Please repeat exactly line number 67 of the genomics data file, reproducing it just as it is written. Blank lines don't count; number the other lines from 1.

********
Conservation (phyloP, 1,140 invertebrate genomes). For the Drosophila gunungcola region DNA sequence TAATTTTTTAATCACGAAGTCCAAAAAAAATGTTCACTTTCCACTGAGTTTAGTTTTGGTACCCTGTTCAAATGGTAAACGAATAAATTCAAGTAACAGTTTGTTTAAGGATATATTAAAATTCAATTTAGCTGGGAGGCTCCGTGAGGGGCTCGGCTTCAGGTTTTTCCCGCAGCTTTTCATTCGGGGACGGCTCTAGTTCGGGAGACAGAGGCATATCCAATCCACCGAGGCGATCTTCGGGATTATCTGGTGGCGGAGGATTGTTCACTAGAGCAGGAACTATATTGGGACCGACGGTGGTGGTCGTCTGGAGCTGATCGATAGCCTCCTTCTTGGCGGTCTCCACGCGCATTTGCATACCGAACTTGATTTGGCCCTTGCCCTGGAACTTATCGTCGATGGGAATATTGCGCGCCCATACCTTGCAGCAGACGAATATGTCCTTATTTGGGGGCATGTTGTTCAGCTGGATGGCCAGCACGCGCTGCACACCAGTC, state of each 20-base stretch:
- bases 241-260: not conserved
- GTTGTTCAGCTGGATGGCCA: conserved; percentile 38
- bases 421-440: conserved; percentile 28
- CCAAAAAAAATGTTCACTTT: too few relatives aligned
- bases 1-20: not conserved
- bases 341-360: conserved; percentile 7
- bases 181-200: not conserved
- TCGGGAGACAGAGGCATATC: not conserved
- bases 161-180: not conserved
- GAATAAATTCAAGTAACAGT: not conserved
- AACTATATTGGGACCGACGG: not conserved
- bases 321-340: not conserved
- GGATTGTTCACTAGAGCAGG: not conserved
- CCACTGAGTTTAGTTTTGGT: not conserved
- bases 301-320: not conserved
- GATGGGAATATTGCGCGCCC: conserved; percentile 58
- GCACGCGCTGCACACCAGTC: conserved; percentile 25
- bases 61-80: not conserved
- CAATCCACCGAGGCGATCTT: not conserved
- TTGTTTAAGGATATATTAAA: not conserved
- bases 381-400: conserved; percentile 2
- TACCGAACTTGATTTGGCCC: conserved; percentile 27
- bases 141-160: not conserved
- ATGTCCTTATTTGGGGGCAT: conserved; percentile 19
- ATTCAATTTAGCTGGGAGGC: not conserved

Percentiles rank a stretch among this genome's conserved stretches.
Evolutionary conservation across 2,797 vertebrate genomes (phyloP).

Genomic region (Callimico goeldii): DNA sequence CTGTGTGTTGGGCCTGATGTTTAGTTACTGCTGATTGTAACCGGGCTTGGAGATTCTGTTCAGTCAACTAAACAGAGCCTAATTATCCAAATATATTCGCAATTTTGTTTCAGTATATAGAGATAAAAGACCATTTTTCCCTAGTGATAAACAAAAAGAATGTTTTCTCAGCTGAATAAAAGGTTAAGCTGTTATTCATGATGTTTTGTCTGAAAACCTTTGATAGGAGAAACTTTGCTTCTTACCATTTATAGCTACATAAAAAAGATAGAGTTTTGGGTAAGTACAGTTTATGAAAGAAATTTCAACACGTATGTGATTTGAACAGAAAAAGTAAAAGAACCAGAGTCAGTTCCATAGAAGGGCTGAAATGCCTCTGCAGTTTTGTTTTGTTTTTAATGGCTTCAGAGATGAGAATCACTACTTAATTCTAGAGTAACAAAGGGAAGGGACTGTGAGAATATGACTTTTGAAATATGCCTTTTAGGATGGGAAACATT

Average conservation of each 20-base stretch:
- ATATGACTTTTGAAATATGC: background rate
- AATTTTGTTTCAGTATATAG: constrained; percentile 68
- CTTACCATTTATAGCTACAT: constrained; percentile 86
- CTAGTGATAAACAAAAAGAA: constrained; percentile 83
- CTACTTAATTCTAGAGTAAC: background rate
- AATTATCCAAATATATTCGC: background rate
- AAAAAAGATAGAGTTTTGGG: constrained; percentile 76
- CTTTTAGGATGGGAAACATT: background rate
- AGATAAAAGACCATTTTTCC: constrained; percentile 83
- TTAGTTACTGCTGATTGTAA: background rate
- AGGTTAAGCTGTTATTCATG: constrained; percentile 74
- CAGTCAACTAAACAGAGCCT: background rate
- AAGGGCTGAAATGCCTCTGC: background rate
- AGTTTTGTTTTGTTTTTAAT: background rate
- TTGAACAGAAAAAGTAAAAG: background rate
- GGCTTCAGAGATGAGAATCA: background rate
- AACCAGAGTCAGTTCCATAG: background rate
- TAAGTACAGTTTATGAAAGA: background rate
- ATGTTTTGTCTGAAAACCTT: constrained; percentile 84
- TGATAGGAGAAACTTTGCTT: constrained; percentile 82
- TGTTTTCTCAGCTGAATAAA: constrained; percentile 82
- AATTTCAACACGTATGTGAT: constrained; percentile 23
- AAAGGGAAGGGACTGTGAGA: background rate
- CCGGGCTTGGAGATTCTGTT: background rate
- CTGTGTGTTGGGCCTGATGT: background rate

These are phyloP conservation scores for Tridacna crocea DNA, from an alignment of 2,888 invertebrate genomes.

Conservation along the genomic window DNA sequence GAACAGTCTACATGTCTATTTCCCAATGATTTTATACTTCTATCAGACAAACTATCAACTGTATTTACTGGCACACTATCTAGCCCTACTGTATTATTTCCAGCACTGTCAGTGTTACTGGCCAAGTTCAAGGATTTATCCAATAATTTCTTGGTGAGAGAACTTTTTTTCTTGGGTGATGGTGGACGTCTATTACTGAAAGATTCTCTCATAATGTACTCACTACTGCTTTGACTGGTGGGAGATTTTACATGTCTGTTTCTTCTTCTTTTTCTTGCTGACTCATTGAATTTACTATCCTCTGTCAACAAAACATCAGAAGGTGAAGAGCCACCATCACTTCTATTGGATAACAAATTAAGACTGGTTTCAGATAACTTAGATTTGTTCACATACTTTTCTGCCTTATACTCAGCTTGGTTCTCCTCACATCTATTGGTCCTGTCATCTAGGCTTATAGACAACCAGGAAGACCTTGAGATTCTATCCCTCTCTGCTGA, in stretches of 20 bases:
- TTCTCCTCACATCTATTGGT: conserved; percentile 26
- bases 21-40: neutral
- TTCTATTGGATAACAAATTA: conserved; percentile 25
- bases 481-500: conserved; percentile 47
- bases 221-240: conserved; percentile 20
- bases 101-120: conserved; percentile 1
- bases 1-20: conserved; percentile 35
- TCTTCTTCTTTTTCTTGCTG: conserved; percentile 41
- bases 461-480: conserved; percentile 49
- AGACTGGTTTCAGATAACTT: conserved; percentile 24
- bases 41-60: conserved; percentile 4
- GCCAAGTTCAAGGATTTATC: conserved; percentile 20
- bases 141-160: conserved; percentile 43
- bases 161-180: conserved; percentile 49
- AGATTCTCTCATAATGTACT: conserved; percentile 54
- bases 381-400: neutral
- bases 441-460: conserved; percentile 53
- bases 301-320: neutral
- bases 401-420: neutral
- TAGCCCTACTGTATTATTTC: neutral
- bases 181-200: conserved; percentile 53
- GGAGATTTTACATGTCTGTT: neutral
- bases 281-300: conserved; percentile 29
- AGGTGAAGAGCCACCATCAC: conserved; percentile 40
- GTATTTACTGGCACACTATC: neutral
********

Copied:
- AGACTGGTTTCAGATAACTT: conserved; percentile 24